According to recent estimates provided by the Centers for Disease Control and Prevention, one in every 88 children in the U.S. has autism. That is up from the last estimate which was one in 110. While there is no agreement whether the increase is due to better diagnosis or a true increase in cases of the disorder, there is a greater urgency to raise awareness and address the issues important to those living with autism today.
As part of National Autism Awareness Month, CNCA is joining the Autism Society in its efforts to share important information and resources about Autism Spectrum Disorders (ASD).
Autism is a complex developmental disability that typically appears during the first three years of life and affects a person’s ability to communicate and interact with others. It is defined by a certain set of behaviors and is a "spectrum disorder" that affects individuals differently and to varying degrees.
There is no known single cause of autism, but it is generally accepted that it is caused by abnormalities in brain structure or function. Brain scans show differences in the shape and structure of the brain in children with autism versus neuro-typical children. Researchers are investigating a number of theories, including the link between heredity, genetics and medical problems. Other experts believe that other factors such as environmental toxins (e.g., heavy metals such as mercury), which are more prevalent in our current environment than in the past may also be contributing to increasing occurrences of ASD.
Symptoms and Screening
The characteristic behaviors of autism spectrum disorders may or may not be apparent in infancy (18 to 24 months), but usually become obvious during early childhood (24 months to 6 years).
As part regular well baby exams, your child's doctor should conduct a "developmental screening," that asks specific questions about your baby's progress. There are five behaviors that signal further evaluation is warranted:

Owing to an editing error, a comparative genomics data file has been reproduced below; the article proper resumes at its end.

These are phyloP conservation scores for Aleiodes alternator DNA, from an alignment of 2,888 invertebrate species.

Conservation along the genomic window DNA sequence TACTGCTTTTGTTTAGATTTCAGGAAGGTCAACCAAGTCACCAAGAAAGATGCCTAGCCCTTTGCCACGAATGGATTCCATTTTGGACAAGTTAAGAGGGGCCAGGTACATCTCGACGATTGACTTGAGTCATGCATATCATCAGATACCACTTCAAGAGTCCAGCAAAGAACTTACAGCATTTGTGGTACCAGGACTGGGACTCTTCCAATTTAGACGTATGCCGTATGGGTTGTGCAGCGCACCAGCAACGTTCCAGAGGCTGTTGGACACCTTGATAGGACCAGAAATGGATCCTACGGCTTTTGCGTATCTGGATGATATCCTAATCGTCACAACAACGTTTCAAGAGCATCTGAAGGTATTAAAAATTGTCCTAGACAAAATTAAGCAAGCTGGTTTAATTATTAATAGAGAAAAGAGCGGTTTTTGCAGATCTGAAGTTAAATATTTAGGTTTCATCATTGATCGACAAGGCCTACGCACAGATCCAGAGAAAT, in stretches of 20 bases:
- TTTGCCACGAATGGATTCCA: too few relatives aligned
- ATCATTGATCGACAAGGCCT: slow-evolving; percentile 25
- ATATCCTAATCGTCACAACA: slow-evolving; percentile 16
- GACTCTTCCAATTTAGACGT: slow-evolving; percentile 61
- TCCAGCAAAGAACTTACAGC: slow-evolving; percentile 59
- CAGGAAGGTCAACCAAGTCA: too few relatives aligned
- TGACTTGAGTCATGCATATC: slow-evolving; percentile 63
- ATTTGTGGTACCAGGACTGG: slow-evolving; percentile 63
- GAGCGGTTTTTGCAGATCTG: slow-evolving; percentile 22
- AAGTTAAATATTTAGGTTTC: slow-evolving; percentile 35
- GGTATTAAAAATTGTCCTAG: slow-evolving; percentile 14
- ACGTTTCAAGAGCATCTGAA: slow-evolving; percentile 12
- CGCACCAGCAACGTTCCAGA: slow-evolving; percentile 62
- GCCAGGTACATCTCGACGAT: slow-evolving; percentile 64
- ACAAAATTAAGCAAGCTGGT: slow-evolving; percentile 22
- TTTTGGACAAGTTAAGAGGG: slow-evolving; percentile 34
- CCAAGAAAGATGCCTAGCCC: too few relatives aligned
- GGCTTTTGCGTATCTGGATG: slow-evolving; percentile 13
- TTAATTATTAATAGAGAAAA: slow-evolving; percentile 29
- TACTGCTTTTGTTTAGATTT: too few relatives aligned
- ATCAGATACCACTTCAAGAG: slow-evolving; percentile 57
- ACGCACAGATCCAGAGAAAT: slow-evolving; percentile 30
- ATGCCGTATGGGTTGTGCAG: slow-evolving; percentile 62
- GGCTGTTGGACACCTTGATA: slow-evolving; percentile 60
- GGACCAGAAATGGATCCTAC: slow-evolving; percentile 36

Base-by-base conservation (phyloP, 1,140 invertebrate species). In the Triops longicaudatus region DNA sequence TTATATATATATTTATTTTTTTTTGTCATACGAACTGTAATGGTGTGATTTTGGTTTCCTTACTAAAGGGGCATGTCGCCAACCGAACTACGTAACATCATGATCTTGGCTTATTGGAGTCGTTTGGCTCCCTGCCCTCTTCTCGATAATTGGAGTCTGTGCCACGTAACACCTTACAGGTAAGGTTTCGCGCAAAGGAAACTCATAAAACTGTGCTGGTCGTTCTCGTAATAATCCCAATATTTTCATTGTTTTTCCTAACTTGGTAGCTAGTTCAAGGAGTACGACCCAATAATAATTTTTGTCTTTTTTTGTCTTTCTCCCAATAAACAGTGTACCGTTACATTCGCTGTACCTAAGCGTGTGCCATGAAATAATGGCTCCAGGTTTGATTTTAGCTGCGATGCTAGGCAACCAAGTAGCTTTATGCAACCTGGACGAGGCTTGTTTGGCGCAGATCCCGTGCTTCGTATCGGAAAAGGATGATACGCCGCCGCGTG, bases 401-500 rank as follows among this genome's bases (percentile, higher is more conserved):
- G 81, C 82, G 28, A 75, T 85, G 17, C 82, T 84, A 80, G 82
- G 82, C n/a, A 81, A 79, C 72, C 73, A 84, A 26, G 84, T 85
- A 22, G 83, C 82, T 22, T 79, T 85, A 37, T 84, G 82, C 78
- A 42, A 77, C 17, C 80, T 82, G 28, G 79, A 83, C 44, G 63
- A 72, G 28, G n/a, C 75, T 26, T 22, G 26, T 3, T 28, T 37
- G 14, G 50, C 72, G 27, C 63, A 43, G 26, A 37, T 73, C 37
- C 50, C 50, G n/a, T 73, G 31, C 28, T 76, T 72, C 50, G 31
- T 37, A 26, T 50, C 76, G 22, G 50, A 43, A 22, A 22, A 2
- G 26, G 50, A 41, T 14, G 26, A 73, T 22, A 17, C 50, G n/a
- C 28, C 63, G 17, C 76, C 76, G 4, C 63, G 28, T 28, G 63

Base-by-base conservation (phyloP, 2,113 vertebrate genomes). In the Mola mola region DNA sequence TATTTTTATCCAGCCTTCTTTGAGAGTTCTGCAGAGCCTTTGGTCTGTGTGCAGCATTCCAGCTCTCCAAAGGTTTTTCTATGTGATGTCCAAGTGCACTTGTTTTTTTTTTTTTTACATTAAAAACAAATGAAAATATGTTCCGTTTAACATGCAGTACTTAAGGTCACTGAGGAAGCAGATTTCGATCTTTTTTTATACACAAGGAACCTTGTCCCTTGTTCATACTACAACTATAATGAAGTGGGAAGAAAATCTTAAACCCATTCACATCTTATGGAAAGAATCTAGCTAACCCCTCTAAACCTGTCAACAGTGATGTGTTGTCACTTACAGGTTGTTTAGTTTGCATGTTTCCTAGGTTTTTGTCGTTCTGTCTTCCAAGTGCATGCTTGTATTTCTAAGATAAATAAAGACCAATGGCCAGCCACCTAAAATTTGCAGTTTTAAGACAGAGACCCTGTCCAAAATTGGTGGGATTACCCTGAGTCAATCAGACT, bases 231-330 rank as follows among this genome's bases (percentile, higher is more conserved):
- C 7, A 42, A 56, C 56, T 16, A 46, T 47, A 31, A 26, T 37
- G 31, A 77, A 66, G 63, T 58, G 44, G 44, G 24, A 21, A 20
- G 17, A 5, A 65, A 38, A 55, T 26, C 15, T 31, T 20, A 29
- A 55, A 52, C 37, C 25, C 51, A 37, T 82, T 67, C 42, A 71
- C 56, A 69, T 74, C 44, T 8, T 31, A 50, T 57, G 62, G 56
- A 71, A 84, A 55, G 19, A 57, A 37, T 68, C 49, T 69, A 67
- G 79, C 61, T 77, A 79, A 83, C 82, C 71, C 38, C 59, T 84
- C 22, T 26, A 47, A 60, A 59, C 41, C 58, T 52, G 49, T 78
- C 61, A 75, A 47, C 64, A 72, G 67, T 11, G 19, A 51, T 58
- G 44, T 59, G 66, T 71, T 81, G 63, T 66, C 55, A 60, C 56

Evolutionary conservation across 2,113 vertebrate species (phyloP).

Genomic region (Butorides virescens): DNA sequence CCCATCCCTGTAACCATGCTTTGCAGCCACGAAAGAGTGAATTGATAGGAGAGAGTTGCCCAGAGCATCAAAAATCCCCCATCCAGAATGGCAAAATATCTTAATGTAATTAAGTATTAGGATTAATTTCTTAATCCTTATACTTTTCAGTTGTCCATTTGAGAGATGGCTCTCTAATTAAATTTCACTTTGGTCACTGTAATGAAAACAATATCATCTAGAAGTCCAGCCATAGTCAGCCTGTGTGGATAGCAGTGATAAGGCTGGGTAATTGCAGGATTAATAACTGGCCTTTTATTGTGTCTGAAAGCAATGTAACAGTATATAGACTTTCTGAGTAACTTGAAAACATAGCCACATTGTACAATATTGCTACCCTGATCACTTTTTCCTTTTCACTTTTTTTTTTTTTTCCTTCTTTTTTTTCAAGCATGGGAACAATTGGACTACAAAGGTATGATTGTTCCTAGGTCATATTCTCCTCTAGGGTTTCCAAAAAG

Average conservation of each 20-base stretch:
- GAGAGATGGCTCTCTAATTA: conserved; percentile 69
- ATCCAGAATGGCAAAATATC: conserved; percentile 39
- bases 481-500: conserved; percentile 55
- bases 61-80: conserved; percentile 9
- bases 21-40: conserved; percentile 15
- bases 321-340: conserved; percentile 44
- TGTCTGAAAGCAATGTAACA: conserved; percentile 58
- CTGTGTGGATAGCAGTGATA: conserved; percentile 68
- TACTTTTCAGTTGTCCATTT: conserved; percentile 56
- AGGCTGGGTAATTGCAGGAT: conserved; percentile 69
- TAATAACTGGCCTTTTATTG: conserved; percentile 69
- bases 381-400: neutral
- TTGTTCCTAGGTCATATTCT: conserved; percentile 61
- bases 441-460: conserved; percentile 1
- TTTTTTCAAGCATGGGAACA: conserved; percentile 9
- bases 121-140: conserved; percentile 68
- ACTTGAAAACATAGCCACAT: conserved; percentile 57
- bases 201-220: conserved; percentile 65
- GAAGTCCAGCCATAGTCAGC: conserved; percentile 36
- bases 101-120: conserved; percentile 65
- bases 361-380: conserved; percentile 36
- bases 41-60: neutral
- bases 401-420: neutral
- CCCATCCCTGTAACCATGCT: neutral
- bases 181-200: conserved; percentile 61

- Does not babble or coo by 12 months
- Does not gesture (point, wave, grasp) by 12 months
- Does not say single words by 16 months
- Does not say two-word phrases on his or her own by 24 months
- Has any loss of any language or social skill at any age
Having any of these five behaviors does not mean your child has autism. It only means that your child should have further evaluations by a multidisciplinary team which might include: a neurologist, psychologist, developmental pediatrician, speech/language therapist, learning consultant, or other professionals knowledgeable about autism.
While there is no known cure for autism, there are treatment and education approaches that may reduce some of the challenges associated with the condition. Intervention may help to lessen disruptive behaviors, and education can teach self-help skills that allow for greater independence. But just as there is no one symptom or behavior that identifies individuals with ASD, there is no single treatment that will be effective for all people on the spectrum.
Support for Families
The uniqueness of each individual with autism makes the experience of living with autism different for each family. But there are some consistent themes or issues that most families will want to be aware of to be able to provide the best support to the individual and to family members.
The Autism Society has developed in-depth information on a variety of topics related to living with autism. This information may give families the basic tools they need to provide the best outcomes for their loved ones on the autism spectrum. These publications are available as free downloads.
The Society offers many other resources including a national autism-related directory of services and support groups.
A Symbol of Hope
The Autism Awareness Ribbon reflects the mystery and complexity of autism spectrum disorders. The different colors and shapes represent the diversity of the people and families living with the condition. The brightness of the ribbon signals hope—hope that through increased awareness of autism, and through early intervention and appropriate treatments, people with autism will lead fuller, more complete lives.